[00:12:21] So I had a variety of roles, but I basically at the end of my career, I was in the innovation team.
[00:12:30] So I was doing innovation as well as, I mean, finding more ways to screw over your customer.
[00:12:36] So that that in make money. Right.
[00:12:48] So, yeah. So that was kind of it was it was a good job, though.
[00:12:51] It was kind of fun because where was it.
[00:12:54] In the location, which it was in Sydney.
[00:12:57] Oh, this is Sydney, OK, this wasn't it.
[00:13:00] Yes, I worked for an investment bank, so that makes it almost even worse.
[00:13:06] It was an investment bank in Sydney.
[00:13:08] Where have you been watching this stuff going on with GameStop on. On.
[00:13:13] I have. Did you make a million and or are you going to make a million and then talk to me anymore?
[00:13:18] What always will be.
[00:13:25] But that's not my role, as I say, what we're talking about.
[00:13:31] Yeah, I was just asking if you watched the GameStop thing with the little guys trying to bury the big guys and then then the then the Robin Hood software just quit and then everybody's saying, you guys, that's criminal, don't do that, you know? So. So, yeah, it's crazy, crazy, crazy market there now.
[00:13:50] Yeah. It's just I mean, this is kind of like it's a sidebar, but it's like I kind of feel like no one can do anything right. Because I don't know if you remember, there's a story about that. Someone committing suicide over their Robinhood Account. And and so I think it's kind of like reacting to that. They they've done they've gone down this path and then people still on. It's kind of it's tough. It's tough because you can't please everyone. So it's almost like whatever you do, you're always going to be.
[00:14:23] Really annoying. Yeah, but but, you know, if there are laws, I guess you have to stay within with. But so was this banking career the right before you, an entrepreneur or what, just along the way?
[00:14:40] Yeah, yeah, it definitely was.
[00:14:42] I always take you back further. Were you entrepreneurial as a little kid?
[00:14:46] Oh, my gosh. OK, let me tell you my life story growing up, like just to set the context, you were born in Malaysia, right? I was born in Malaysia, yes. But moved to Australia when I was pretty much a baby.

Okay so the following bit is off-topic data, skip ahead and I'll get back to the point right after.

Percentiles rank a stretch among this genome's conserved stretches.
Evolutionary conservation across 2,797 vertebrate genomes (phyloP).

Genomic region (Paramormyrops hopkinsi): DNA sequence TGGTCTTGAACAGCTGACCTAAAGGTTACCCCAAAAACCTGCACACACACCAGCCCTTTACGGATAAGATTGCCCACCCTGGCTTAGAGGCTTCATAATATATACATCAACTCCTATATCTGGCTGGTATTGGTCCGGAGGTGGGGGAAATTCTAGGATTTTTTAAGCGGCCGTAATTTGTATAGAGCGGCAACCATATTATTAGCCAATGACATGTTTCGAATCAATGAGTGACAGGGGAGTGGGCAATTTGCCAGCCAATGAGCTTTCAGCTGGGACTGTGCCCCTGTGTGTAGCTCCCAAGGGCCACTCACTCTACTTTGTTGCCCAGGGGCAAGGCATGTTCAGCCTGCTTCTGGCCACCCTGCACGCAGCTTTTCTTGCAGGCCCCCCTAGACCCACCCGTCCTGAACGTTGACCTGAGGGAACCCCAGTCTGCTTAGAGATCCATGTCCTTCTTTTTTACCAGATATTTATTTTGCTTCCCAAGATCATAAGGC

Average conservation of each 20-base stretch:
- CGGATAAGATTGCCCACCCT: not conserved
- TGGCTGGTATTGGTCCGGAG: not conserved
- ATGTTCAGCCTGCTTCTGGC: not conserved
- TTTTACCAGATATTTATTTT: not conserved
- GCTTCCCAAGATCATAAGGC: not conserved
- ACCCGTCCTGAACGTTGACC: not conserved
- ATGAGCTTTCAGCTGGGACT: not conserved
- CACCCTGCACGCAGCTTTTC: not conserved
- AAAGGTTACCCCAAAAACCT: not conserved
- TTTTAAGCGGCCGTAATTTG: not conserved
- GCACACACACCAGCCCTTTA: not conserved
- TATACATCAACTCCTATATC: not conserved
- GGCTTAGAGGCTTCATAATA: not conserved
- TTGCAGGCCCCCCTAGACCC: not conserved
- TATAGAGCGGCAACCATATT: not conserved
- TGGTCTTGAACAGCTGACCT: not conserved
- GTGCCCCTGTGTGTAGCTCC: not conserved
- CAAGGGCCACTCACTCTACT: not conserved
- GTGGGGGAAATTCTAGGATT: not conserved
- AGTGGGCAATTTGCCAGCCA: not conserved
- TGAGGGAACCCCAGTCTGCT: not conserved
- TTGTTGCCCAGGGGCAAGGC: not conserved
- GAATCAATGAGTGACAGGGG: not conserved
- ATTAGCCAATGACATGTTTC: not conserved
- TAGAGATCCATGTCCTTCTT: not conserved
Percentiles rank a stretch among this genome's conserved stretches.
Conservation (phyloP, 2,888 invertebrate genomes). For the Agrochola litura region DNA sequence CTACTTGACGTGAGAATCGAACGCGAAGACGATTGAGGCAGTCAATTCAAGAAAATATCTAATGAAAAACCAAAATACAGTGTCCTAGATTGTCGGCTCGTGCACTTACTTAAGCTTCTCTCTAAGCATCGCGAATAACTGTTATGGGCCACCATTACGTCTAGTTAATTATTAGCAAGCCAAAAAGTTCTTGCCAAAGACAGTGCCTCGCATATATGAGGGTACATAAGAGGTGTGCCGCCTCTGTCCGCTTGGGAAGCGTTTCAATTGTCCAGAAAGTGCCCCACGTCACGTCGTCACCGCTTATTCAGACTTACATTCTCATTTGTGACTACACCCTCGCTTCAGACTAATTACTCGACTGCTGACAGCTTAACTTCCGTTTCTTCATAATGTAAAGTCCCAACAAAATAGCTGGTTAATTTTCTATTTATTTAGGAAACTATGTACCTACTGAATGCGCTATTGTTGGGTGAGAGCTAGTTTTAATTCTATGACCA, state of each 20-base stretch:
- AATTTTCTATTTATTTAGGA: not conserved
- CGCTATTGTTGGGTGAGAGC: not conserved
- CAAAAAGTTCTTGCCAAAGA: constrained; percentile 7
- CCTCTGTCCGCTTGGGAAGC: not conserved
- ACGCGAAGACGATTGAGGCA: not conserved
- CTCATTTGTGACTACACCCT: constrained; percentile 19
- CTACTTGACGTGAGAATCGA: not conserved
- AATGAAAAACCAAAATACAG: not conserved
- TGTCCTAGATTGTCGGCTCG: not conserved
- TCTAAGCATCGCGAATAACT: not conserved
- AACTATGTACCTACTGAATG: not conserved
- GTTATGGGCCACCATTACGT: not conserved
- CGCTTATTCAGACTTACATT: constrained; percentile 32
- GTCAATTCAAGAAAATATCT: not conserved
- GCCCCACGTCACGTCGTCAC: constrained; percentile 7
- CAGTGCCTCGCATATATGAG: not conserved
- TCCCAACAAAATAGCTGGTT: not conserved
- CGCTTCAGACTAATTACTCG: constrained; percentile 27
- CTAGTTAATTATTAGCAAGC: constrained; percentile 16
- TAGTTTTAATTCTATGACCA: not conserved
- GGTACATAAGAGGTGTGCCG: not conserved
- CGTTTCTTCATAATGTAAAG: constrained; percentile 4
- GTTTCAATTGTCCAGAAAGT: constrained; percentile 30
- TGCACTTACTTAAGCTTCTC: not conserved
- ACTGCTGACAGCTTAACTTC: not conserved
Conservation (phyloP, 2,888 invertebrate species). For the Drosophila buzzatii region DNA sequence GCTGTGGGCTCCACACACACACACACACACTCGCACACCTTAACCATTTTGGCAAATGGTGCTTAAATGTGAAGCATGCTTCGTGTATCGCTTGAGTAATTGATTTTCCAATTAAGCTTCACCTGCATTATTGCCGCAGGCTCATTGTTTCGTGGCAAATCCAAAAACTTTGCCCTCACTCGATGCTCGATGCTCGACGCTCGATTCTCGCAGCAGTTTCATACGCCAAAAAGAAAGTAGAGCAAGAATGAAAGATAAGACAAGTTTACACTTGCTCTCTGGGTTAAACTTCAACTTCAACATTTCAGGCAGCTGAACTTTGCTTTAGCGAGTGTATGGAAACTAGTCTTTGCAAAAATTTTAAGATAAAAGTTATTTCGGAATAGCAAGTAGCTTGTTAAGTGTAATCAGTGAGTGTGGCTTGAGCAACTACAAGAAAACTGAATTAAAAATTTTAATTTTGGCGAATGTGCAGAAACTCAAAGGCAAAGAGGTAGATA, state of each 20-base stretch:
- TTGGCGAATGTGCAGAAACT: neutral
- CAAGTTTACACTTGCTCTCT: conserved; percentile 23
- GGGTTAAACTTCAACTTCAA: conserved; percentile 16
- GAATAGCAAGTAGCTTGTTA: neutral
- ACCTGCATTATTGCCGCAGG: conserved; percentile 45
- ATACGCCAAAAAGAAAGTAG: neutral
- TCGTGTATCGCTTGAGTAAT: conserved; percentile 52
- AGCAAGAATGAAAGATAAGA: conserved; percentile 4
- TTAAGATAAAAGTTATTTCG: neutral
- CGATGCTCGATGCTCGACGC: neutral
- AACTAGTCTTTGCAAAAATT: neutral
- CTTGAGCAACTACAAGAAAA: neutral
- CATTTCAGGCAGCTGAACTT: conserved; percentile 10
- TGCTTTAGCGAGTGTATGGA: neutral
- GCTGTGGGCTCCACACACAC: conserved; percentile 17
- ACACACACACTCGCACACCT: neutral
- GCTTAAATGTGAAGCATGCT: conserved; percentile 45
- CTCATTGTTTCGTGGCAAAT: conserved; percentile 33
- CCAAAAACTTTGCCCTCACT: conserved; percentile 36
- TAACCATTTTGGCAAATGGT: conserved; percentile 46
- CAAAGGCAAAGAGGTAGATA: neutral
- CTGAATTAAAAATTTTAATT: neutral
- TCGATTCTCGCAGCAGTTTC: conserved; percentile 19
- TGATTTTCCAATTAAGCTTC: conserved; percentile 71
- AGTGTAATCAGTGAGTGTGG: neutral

[00:14:59] Ok, you know, the classic migrant Asian story of my parents wanted to give us. That opportunity given life, better education or that, so at a very young age, I think I was like seven, my parents got started putting me to tutoring, so I used I got tutoring since I was like seven. And I had to, like, get into the best classes going to the selective schools. I got into, like, the best high school in the state. And my parents, or I should say my dad really wanted me to come again.
[00:15:35] And we must have a doctor in the family.
[00:15:38] And know I was kind of on that path because I didn't really know what exactly I wanted to do. And it's it's kind of fortunate, actually. And I know that you mentioned your age, but why why spend all this money and give up four years of your life on an education? I kind of like at the time, I wouldn't have you only because I was like, this is this is the opportunity I like. You go out and get you get a full education and that's what's going to happen to you. But now, obviously, with all of the use of wisdom that I now have, it's certainly not the case because it is almost impossible. At 17 or 18, you have a young really you are at that point to know what you want to do.
[00:16:25] And some of it hasn't been invented yet.
[00:16:29] Something like I can't believe that, you know, you have to make that kind of decision at that point to your point, not even knowing. So that's so I was on the path to like potentially becoming a doctor. And but then I hit 12 and I was like, this is crazy because the one pre requisite you have to have to go into medicine is to do chemistry, which I didn't do, which I was studying. But I hated it.
[00:16:59] Right. I did. Yeah.
[00:17:02] And I'm like, why, why? Why am I doing this to myself? And so then so then I was like thinking about what is it actually enjoy doing?
[00:17:10] And I always love reading books like geriatrics and stuff like that with the context is all about business. The context is around like takeovers and things like that, like it's fiction. But I found that really fascinating.